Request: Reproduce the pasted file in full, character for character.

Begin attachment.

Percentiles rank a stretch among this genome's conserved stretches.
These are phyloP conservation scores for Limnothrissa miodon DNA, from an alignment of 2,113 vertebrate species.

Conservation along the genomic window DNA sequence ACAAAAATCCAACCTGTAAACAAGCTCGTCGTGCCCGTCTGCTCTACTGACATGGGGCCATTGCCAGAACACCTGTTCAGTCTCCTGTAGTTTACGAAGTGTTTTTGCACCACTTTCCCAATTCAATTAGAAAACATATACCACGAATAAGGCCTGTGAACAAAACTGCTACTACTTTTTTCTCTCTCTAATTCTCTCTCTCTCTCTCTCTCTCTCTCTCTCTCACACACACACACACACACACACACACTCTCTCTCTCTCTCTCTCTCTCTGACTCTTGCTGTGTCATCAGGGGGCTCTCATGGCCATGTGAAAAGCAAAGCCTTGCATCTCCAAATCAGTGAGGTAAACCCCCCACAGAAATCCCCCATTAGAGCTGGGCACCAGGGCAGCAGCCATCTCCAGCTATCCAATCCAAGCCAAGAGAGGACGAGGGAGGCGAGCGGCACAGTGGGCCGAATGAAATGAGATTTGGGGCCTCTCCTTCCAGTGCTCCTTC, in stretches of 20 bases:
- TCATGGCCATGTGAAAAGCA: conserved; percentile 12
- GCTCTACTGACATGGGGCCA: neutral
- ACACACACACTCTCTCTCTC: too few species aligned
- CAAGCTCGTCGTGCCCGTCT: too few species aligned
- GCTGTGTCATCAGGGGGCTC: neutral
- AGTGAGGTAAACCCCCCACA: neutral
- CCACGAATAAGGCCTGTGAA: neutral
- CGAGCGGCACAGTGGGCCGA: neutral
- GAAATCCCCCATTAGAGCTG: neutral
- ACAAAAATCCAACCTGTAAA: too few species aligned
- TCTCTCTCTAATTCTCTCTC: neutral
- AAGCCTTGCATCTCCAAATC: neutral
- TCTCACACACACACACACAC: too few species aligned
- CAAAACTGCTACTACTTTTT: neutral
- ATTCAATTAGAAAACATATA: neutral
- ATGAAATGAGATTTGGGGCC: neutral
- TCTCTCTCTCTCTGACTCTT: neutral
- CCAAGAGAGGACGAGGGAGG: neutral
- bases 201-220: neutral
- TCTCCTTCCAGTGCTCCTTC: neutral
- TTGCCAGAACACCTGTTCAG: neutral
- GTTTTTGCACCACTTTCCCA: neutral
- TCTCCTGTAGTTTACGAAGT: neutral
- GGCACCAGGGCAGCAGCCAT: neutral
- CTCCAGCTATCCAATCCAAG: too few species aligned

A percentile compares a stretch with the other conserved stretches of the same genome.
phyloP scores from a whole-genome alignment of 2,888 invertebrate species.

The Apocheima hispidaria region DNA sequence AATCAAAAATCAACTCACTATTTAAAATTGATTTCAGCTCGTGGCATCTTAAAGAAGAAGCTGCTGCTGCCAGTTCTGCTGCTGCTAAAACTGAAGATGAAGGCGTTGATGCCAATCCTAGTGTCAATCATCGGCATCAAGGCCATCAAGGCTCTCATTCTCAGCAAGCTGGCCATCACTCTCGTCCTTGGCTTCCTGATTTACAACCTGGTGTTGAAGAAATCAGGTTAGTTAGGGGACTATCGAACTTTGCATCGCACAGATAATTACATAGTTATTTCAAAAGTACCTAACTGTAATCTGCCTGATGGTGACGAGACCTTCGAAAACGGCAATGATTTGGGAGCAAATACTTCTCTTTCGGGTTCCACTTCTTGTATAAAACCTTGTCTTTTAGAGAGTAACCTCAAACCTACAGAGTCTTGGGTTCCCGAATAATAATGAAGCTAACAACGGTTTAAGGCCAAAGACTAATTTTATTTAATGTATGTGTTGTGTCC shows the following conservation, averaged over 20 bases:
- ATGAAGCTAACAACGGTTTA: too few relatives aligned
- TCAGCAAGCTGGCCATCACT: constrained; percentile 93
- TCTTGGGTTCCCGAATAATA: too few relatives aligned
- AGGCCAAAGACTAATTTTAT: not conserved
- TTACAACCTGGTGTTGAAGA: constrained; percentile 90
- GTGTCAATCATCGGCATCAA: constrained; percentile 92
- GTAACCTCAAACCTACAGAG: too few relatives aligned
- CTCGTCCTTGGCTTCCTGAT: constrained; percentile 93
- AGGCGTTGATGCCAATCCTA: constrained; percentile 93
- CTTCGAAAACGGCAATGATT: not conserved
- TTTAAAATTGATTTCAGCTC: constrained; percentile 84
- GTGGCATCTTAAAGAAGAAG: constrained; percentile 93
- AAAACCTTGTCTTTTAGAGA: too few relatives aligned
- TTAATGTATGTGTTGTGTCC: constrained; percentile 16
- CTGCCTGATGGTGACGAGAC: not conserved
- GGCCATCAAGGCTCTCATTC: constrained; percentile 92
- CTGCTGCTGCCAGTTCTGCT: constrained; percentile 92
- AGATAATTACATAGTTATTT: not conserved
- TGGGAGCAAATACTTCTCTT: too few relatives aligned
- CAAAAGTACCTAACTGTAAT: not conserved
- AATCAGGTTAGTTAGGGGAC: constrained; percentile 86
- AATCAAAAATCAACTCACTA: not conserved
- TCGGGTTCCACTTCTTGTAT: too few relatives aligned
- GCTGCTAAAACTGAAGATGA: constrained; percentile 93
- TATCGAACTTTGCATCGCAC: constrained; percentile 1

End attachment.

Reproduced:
Percentiles rank a stretch among this genome's conserved stretches.
These are phyloP conservation scores for Limnothrissa miodon DNA, from an alignment of 2,113 vertebrate species.

Conservation along the genomic window DNA sequence ACAAAAATCCAACCTGTAAACAAGCTCGTCGTGCCCGTCTGCTCTACTGACATGGGGCCATTGCCAGAACACCTGTTCAGTCTCCTGTAGTTTACGAAGTGTTTTTGCACCACTTTCCCAATTCAATTAGAAAACATATACCACGAATAAGGCCTGTGAACAAAACTGCTACTACTTTTTTCTCTCTCTAATTCTCTCTCTCTCTCTCTCTCTCTCTCTCTCTCACACACACACACACACACACACACACTCTCTCTCTCTCTCTCTCTCTCTGACTCTTGCTGTGTCATCAGGGGGCTCTCATGGCCATGTGAAAAGCAAAGCCTTGCATCTCCAAATCAGTGAGGTAAACCCCCCACAGAAATCCCCCATTAGAGCTGGGCACCAGGGCAGCAGCCATCTCCAGCTATCCAATCCAAGCCAAGAGAGGACGAGGGAGGCGAGCGGCACAGTGGGCCGAATGAAATGAGATTTGGGGCCTCTCCTTCCAGTGCTCCTTC, in stretches of 20 bases:
- TCATGGCCATGTGAAAAGCA: conserved; percentile 12
- GCTCTACTGACATGGGGCCA: neutral
- ACACACACACTCTCTCTCTC: too few species aligned
- CAAGCTCGTCGTGCCCGTCT: too few species aligned
- GCTGTGTCATCAGGGGGCTC: neutral
- AGTGAGGTAAACCCCCCACA: neutral
- CCACGAATAAGGCCTGTGAA: neutral
- CGAGCGGCACAGTGGGCCGA: neutral
- GAAATCCCCCATTAGAGCTG: neutral
- ACAAAAATCCAACCTGTAAA: too few species aligned
- TCTCTCTCTAATTCTCTCTC: neutral
- AAGCCTTGCATCTCCAAATC: neutral
- TCTCACACACACACACACAC: too few species aligned
- CAAAACTGCTACTACTTTTT: neutral
- ATTCAATTAGAAAACATATA: neutral
- ATGAAATGAGATTTGGGGCC: neutral
- TCTCTCTCTCTCTGACTCTT: neutral
- CCAAGAGAGGACGAGGGAGG: neutral
- bases 201-220: neutral
- TCTCCTTCCAGTGCTCCTTC: neutral
- TTGCCAGAACACCTGTTCAG: neutral
- GTTTTTGCACCACTTTCCCA: neutral
- TCTCCTGTAGTTTACGAAGT: neutral
- GGCACCAGGGCAGCAGCCAT: neutral
- CTCCAGCTATCCAATCCAAG: too few species aligned

A percentile compares a stretch with the other conserved stretches of the same genome.
phyloP scores from a whole-genome alignment of 2,888 invertebrate species.

The Apocheima hispidaria region DNA sequence AATCAAAAATCAACTCACTATTTAAAATTGATTTCAGCTCGTGGCATCTTAAAGAAGAAGCTGCTGCTGCCAGTTCTGCTGCTGCTAAAACTGAAGATGAAGGCGTTGATGCCAATCCTAGTGTCAATCATCGGCATCAAGGCCATCAAGGCTCTCATTCTCAGCAAGCTGGCCATCACTCTCGTCCTTGGCTTCCTGATTTACAACCTGGTGTTGAAGAAATCAGGTTAGTTAGGGGACTATCGAACTTTGCATCGCACAGATAATTACATAGTTATTTCAAAAGTACCTAACTGTAATCTGCCTGATGGTGACGAGACCTTCGAAAACGGCAATGATTTGGGAGCAAATACTTCTCTTTCGGGTTCCACTTCTTGTATAAAACCTTGTCTTTTAGAGAGTAACCTCAAACCTACAGAGTCTTGGGTTCCCGAATAATAATGAAGCTAACAACGGTTTAAGGCCAAAGACTAATTTTATTTAATGTATGTGTTGTGTCC shows the following conservation, averaged over 20 bases:
- ATGAAGCTAACAACGGTTTA: too few relatives aligned
- TCAGCAAGCTGGCCATCACT: constrained; percentile 93
- TCTTGGGTTCCCGAATAATA: too few relatives aligned
- AGGCCAAAGACTAATTTTAT: not conserved
- TTACAACCTGGTGTTGAAGA: constrained; percentile 90
- GTGTCAATCATCGGCATCAA: constrained; percentile 92
- GTAACCTCAAACCTACAGAG: too few relatives aligned
- CTCGTCCTTGGCTTCCTGAT: constrained; percentile 93
- AGGCGTTGATGCCAATCCTA: constrained; percentile 93
- CTTCGAAAACGGCAATGATT: not conserved
- TTTAAAATTGATTTCAGCTC: constrained; percentile 84
- GTGGCATCTTAAAGAAGAAG: constrained; percentile 93
- AAAACCTTGTCTTTTAGAGA: too few relatives aligned
- TTAATGTATGTGTTGTGTCC: constrained; percentile 16
- CTGCCTGATGGTGACGAGAC: not conserved
- GGCCATCAAGGCTCTCATTC: constrained; percentile 92
- CTGCTGCTGCCAGTTCTGCT: constrained; percentile 92
- AGATAATTACATAGTTATTT: not conserved
- TGGGAGCAAATACTTCTCTT: too few relatives aligned
- CAAAAGTACCTAACTGTAAT: not conserved
- AATCAGGTTAGTTAGGGGAC: constrained; percentile 86
- AATCAAAAATCAACTCACTA: not conserved
- TCGGGTTCCACTTCTTGTAT: too few relatives aligned
- GCTGCTAAAACTGAAGATGA: constrained; percentile 93
- TATCGAACTTTGCATCGCAC: constrained; percentile 1